HORROR TEN SPOT: Favorite Holiday Horror Films
Ah yes, it's that time of year again. As Halloween shrinks to nothing in our rear view, the holiday season is set to officially get underway. Turkey day hits in one week, and before you know it, we'll be unwrapping gifts and sipping spiked eggnog by the quart. But before we get all sentimental and delve headlong into the yuletide season, why not kick things off with our own holiday celebration. What pre tell, does that include, you may ask. Exactly what you think. It's time to fete our all time favorite holiday horror movies...big and small, official and not so. Fireworks, trick or treating, turkey carving, new year's kisses, birthday candles, candy hearts and the rest...here now is my favorite holiday horror films.
WARNING: MINOR TO MAJOR SPOILERS AHEAD!
WARNING: MINOR TO MAJOR SPOILERS AHEAD!
William Lustig, the man who brought us the inimitable MANIAC as well as all three MANIAC COP films, seemed to revel in the spirit of independence day for his ultra-schlocky 1997 B-movie UNCLE SAM...the quality of which I still contend is outmatched by the film's poster and box-art. Even so, the so-bad-it's-good factor deserves rank among the holiday horror pantheon. I mean, come on, what's not to love about Isaac Hayes spouting lines with Bo Hopkins and genre favorite PJ Soles? Funny, on a day when the townsfolk are supposed to be celebrating their freedom, the victims of the film are ultimately proven there is no escape. None at all. They're only left to face a sick f*cker slicing and dicing his way through a small population...in a f*cked up Uncle Sam mask of all things...his eyes jaundiced and glazed over like a besotted pauper. Obvious allegories to the psychological damage incurred by Vietnam are at work, but in a movie like this, we really don't need a heavy-handed motivation. Simply sign up, UNCLE SAM's taking names!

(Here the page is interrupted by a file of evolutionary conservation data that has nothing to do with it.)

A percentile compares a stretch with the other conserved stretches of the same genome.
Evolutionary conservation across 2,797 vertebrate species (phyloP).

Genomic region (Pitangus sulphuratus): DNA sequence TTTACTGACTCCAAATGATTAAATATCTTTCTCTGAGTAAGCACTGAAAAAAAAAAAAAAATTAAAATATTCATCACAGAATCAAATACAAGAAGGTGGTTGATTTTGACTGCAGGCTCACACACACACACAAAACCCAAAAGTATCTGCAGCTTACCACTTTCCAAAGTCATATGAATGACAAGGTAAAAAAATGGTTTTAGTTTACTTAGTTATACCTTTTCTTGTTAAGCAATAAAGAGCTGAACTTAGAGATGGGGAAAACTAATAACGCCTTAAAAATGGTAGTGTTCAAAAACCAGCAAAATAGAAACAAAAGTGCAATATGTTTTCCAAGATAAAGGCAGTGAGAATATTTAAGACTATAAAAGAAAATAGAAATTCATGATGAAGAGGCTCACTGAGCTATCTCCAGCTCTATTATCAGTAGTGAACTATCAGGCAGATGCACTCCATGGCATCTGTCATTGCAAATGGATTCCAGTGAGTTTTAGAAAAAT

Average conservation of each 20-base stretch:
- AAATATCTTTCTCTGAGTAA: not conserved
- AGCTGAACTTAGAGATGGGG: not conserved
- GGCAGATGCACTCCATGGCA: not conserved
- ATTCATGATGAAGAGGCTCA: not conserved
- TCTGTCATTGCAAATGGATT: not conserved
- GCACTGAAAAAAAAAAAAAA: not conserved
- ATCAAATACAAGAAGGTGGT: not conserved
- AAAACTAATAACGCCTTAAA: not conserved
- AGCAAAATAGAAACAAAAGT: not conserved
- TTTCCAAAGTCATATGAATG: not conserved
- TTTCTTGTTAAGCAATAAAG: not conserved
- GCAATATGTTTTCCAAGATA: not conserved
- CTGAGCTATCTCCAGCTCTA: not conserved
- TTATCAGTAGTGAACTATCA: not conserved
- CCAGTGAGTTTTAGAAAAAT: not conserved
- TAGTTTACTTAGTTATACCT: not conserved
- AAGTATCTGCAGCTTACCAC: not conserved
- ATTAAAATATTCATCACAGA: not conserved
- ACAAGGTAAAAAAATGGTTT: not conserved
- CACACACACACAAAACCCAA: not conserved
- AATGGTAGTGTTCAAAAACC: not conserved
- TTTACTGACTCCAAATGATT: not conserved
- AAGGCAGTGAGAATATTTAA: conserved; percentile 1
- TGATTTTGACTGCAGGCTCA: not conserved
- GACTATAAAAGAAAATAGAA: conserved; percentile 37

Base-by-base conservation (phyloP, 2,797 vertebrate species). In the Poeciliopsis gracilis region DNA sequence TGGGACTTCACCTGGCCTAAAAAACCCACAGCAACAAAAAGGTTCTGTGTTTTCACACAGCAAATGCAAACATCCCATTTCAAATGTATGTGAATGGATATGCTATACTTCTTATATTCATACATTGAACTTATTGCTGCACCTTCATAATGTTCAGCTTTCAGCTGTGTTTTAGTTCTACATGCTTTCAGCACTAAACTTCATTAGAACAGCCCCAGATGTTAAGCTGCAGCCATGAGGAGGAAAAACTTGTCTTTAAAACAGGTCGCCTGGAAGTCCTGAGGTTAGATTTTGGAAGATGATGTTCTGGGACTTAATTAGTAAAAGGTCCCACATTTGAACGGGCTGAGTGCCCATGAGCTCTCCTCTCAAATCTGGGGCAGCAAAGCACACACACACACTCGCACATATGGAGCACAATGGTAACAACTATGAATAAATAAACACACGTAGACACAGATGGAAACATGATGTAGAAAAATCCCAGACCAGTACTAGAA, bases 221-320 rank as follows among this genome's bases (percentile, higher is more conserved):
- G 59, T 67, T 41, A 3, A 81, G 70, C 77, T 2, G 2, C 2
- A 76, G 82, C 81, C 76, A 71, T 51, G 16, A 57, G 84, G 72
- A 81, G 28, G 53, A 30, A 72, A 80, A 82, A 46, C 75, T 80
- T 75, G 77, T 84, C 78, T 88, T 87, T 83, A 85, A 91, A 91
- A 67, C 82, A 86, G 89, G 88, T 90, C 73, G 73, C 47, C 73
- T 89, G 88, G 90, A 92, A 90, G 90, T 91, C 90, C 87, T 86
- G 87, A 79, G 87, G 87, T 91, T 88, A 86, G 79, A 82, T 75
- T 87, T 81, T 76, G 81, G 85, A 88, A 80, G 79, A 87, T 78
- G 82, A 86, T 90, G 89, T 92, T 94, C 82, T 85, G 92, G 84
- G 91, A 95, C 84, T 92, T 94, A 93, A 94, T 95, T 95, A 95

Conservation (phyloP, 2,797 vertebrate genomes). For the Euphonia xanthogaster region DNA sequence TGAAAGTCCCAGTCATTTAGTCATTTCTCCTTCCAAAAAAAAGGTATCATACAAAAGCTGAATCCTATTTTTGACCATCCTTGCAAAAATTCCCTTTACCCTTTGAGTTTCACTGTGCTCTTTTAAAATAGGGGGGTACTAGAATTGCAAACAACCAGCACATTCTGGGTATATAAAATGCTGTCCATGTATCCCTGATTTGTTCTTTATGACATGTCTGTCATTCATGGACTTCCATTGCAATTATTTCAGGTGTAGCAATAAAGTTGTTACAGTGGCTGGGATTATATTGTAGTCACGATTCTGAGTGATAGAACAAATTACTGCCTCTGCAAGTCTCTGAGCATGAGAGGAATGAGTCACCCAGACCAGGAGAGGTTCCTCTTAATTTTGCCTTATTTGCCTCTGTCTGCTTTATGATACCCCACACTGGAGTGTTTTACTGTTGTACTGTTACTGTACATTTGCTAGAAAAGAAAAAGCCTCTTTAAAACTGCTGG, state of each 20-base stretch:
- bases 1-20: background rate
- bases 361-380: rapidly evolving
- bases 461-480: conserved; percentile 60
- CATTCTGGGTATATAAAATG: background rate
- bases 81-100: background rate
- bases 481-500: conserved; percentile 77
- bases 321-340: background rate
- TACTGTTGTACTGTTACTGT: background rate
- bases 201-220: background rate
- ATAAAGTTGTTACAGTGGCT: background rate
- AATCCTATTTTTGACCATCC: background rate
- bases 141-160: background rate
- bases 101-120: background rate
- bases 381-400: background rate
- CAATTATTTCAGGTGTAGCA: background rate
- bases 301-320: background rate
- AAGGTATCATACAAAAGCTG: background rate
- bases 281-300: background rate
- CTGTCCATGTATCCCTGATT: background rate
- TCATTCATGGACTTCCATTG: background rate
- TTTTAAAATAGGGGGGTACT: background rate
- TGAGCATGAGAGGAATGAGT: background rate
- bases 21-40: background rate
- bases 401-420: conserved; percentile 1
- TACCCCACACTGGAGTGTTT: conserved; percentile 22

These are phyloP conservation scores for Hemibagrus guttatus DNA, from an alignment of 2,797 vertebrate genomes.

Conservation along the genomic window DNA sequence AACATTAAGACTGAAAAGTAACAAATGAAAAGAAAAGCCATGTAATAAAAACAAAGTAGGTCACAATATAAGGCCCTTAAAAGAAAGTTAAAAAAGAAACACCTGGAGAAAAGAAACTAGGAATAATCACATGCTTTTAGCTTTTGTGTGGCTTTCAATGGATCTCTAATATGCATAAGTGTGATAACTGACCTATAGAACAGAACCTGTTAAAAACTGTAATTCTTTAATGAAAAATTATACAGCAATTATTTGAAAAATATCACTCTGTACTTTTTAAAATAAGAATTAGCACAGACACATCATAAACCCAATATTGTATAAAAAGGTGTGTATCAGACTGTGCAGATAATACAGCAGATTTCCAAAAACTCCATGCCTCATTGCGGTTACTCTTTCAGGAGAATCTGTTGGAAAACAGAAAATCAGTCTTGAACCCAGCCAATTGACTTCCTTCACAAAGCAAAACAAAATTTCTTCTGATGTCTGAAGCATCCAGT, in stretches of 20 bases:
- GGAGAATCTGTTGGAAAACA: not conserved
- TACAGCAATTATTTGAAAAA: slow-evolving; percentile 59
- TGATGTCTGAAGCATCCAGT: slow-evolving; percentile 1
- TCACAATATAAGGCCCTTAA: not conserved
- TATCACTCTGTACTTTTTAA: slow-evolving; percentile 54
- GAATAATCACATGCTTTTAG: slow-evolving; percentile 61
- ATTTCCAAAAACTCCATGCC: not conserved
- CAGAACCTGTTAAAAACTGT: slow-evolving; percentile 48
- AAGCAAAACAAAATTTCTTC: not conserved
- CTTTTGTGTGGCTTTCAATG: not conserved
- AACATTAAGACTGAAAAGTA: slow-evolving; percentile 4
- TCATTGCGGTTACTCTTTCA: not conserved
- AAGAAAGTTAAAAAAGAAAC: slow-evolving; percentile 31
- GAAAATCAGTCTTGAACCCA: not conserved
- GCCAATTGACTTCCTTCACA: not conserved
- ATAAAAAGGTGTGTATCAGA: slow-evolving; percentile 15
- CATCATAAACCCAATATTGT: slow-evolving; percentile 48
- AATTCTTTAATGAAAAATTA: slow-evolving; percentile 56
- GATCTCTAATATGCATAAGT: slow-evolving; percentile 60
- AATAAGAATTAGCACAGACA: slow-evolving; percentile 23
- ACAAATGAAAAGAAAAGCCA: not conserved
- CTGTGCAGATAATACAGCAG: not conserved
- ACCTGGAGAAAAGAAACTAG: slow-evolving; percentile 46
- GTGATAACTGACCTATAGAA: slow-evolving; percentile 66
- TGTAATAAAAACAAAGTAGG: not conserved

Remember when Eli Roth made movies? WTF happened? Well, as some still await his full length adaptation of the gnarly faux-trailer that abridged the two tales of GRINDHOUSE, Roth perhaps showed his greatest promise in THANKSGIVING, which he shot over two days in the Czech Republic. No doubt drawing on the sleazy pulp and unremitting trash of 70s exploitation fare, Roth imbued his trailer with a bout of nastiness we just don't see any more from American films. Hell, Roth even lent his own voice to mimic the portentous tone of 70s preview announcers, a touch I've always appreciated. Further particular standouts in the 3 or so minutes? How about a cheerleader dropping panties, doing a splits-bounce on a trampoline, only to land plum on a butcher knife...in between her legs. Better yet, the grotesque crescendo with the entire family, Leatherface style, where they turn a human victim into a cannibalistic turkey day feast. F*cking delicious!